And take…the sword of the Spirit, which is the word of God. Ephesians 6:17
Volume 17, Number
In this issue:
Lord, Liar, or Lunatic?
In his book “Evidence That Demands A Verdict,” Josh McDowell sets forth the three alternatives available to man in determining who Jesus really is: He is either the Lord, a Liar, or a Lunatic.
Jesus claimed to be God (John 8:58). He claimed to be equal with God (John 10:30). He claimed to be able to forgive sins (Mark 2:5). He claimed to be the only means of obtaining eternal life (John 14:6). What are we going to do with these claims?
If we believe them to be true, we must accept the fact that Jesus is who He said He was – He is God.
If we reject these claims as being untrue, we have two alternatives regarding Jesus: He either knew these claims were not true, and thus was a liar, or He did not know these claims were untrue, and was Himself deceived.
If He knew His claims were not true, He is worse than a liar – He is a hypocrite, for He taught men to tell the truth, while He lied about who He was. Worse than that – He was evil, for He taught men that He was the only source of eternal life, knowing that He was not, thus condemning “believers” to an eternal Hell. Worse than that – He was a fool, for He eventually died because of His claim to be God, and no one willingly dies for what they know to be a lie.
If He sincerely believed He was God, when in fact He was not – He is a lunatic. It is possible for men to be sincerely mistaken, but Jesus did not “fake” the miracles which backed up His claims. The miracles performed by Jesus were not illusions or “parlor tricks.” Multitudes of people saw Jesus perform different kinds of miracles in which He displayed power over demons, disease, nature, and even death. Jesus was not crazy.
Jesus asked Peter, “Who do you say that I am?” (Matt. 16:15). This is the question every one of us must answer. After reading the gospels, we are left with three options regarding the identity of Jesus. He was either a liar, a lunatic, or He is the Lord. The answer to this question will determine our eternal destiny (John 20:30-31). Who do you say that He is?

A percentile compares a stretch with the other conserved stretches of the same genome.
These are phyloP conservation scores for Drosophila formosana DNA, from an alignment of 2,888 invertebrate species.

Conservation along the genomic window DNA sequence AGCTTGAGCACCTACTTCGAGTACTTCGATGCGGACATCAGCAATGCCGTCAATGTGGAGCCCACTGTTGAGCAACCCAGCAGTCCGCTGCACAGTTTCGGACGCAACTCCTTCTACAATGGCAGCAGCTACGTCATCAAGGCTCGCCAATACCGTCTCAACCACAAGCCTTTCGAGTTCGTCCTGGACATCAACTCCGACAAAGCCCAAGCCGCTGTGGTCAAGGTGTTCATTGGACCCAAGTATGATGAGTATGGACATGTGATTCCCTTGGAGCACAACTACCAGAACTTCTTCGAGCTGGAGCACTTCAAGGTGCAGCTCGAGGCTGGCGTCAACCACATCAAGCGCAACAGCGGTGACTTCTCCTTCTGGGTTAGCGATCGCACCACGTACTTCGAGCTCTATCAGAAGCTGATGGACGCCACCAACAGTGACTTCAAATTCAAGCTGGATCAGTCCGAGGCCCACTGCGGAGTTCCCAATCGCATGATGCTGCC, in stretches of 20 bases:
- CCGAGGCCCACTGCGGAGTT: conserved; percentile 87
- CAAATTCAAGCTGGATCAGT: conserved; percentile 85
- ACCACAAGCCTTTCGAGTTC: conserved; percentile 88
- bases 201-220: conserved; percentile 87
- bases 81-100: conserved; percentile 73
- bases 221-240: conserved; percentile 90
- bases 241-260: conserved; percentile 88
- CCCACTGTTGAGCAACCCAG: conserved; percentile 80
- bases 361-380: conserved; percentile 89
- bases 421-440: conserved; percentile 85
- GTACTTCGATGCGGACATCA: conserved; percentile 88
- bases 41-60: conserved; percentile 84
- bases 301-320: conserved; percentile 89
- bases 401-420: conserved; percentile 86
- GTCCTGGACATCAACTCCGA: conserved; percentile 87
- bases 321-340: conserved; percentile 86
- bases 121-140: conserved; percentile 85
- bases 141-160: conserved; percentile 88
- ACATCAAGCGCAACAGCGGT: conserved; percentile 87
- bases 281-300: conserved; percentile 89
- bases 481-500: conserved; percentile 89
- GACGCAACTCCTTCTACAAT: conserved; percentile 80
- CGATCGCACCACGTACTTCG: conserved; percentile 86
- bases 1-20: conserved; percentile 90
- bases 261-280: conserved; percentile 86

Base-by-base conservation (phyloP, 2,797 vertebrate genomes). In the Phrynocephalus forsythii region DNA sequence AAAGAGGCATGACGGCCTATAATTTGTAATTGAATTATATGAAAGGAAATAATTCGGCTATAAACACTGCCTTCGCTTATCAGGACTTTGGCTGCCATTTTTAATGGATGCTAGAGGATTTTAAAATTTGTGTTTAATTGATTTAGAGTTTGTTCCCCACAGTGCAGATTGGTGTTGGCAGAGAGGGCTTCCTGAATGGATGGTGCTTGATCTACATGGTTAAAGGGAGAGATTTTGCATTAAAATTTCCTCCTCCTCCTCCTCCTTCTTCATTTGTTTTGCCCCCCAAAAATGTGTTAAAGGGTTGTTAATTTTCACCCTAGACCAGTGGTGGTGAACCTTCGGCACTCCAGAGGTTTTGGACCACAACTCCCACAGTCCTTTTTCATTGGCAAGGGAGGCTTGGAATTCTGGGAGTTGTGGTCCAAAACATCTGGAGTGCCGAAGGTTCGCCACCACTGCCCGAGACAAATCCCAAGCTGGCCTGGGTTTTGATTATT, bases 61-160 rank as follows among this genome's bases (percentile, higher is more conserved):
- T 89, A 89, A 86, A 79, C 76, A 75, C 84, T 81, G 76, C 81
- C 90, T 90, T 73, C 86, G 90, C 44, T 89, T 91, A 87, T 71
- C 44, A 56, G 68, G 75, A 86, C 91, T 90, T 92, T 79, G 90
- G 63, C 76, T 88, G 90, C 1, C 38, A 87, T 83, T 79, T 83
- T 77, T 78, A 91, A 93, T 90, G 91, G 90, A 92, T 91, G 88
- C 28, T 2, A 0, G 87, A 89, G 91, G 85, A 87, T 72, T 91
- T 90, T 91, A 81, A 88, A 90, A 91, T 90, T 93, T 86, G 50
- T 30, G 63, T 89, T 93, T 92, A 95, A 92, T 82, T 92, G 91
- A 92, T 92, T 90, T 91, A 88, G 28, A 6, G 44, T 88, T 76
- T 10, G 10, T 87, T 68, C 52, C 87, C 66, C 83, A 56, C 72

(Knollwood Reminder, November 9, 2014)
The Resurrection Day
Joe R. Price
“Do not marvel at this; for the hour is coming in which all who are in the graves will hear His voice and come forth—those who have done good, to the resurrection of life, and those who have done evil, to the resurrection of condemnation” (John 5:28–29).
“Behold, I tell you a mystery: We shall not all sleep, but we shall all be changed—in a moment, in the twinkling of an eye, at the last trumpet. For the trumpet will sound, and the dead will be raised incorruptible, and we shall be changed” (1 Cor. 15:51–52).
These are sobering words for any who are not obeying Jesus. Yet, these same words give hope and joyful expectation for the Christian. Victory over death! The resurrection of all the dead will surely occur when Jesus returns; His own resurrection from the dead guarantees it (1 Cor. 15:20-23). What can we expect on that great day?
We can expect to hear Christ's voice commanding death to give up its captives (1 Ths. 4:16). Christ, who has the keys of death and of Hades, will command all the dead to arise (Rev. 1:17). He who is "the resurrection and the life" and who cried with a loud voice, "Lazarus, come forth", will open the tombs of both the just and the unjust on that day (Jno. 11:25, 43; Acts 24:15). The day of resurrection will be a great day of victory when death is overwhelmed by the power of God (1 Cor. 15:54).
We can expect the dead to be raised incorruptible (1 Cor. 15:42-44). Just as the stalk of grain that grows out of the ground is markedly different from the seed planted in the ground, even so the body raised from the dead will be different from the one placed in the grave. Our resurrected bodies will be suited for the spiritual realm (1 Cor. 15:50). Our resurrected bodies will not be "flesh and blood" because heaven and hell are not physical places (1 Cor. 15:44, 50). But, they will be our own bodies, make no mistake (1 Cor. 15:49). No longer subject to the decay of mortality, we will be resurrected with immortal bodies that are fit for eternity (1 Cor. 15:52-54).